The end of Adar, beginning on the 15th day of Adar, in days past was dedicated to public projects. There were two categories of work being done. The first was a repairing of the roads, opening of public water-spigots and making sure the way for the Jews to travel to the Temple for Pesach was ready for the Jews in a physical sense.
There is the famous story of Nechunya who lived in the times of Rabbi Chanina ben Dosa. Every year, at this time of year, he would dig huge wells so people traveling along the way to Yerushalayim should have enough water to drink. One year, his granddaughter fell into one of those wells he had dug up. Rescue seemed hopeless due to the vast depths of the pit. The worried townsfolk who were trying to save the girl ran to Rabbi Chanina ben Dosa, asking for divine intervention through his prayer. However, Rav Chanina didn’t even bother praying for her. He merely said, “Shalom,” reassuring the people that she was fine. An hour passed and the girl was nowhere near fine. She was still at the bottom of the pit and no ladder could reach her. The folks went to Rav Chanina again, who, again succinctly repeated his one word to reassure them that “she’s fine.” After another hour, by which time naturally the girl should have been a goner, they went again to Rabbi Chanina, who again seemed unconcerned and said, “Its okay, she’s out.” They ran to the well, and they found the girl sitting by the side of the well as if nothing had happened. They asked her how she got out and she told them that Avraham took her out. Puzzled, they returned to Rabbi Chanina to find out how he had been certain she would be okay and why he wasn’t concerned about her danger. Replied Rav Chanina, “since her grandfather dug those wells for altruistic reasons for the benefit of the public, there was no way that any harm would come to his granddaughter through those wells.”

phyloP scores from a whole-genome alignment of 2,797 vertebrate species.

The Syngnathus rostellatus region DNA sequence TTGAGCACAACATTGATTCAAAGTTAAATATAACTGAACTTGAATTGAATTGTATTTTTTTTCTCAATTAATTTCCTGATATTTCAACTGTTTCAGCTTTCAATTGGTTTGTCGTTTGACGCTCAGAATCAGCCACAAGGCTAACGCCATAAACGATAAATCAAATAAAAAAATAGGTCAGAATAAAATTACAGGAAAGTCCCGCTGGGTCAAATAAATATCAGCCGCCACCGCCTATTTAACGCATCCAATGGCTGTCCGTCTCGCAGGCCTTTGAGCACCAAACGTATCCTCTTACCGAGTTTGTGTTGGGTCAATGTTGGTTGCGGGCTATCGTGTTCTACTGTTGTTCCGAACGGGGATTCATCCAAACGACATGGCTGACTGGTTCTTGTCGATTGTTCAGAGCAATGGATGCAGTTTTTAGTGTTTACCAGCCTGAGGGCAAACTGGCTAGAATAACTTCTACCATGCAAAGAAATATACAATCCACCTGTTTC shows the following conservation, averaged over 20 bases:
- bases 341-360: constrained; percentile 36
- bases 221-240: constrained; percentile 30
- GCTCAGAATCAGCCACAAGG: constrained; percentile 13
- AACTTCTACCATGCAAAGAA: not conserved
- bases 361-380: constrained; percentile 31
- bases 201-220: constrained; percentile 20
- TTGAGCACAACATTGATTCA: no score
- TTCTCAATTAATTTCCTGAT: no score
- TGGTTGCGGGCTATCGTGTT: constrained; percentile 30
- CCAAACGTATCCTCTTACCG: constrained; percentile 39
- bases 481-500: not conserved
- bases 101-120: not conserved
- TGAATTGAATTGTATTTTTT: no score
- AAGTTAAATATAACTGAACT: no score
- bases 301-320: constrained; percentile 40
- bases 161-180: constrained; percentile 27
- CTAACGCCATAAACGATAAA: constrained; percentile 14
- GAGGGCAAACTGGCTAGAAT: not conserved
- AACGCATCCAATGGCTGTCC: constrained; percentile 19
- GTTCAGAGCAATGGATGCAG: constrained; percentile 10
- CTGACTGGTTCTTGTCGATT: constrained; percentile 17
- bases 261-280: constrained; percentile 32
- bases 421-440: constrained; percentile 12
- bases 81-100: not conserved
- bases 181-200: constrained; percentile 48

Doing for the public is a huge merit. In fact, in shul, we say a special prayer for those who do public work – we pray they be safe from all harms and be rewarded for their work. So those who pay for the electric bills of the Shul, or put out tissue boxes for your use in Shul, or those who collect for the poor of the neighborhood and give out food to those who don’t have, etc – these people get an extra blessing and prayer. It is important we try to find ways to contribute to “tzarchei Tzibbur” to take care of the community in different ways –and this time of the year is the perfect time to do it.
Then there were the spiritual public projects in times past that got done at the end of Adar. This was to make sure spiritually everyone was ready for the Pesach Aliyah to Yerushalayim. The Bais Din [Jewish courts] would take care of things that had been waiting because of winter restricting easy travel. Things such as judgments that a local court could not take care of would now be brought to Yerushalayim for the final judgment to make sure these sentences or court cases could be dealt with. So, for example if there was a murderer on death row, now the Bais Din of Yerushalayim would deal with the issue so that there was no murder left unaccounted for by the time Pesach came around. [just as an aside – yes, the Jews had a death penalty and death row – but very different than the current one in place in the world – here in the USA they can put people to death with circumstantial evidence or by hearsay (I saw him covered in blood and the dead body near him so he must be guilty or by some other criminal saying I saw him kill) In Jewish courts during the times of the Temple, there has to have been warning and two KOSHER (meaning two reliable, honest people) who saw the actual crime committed.]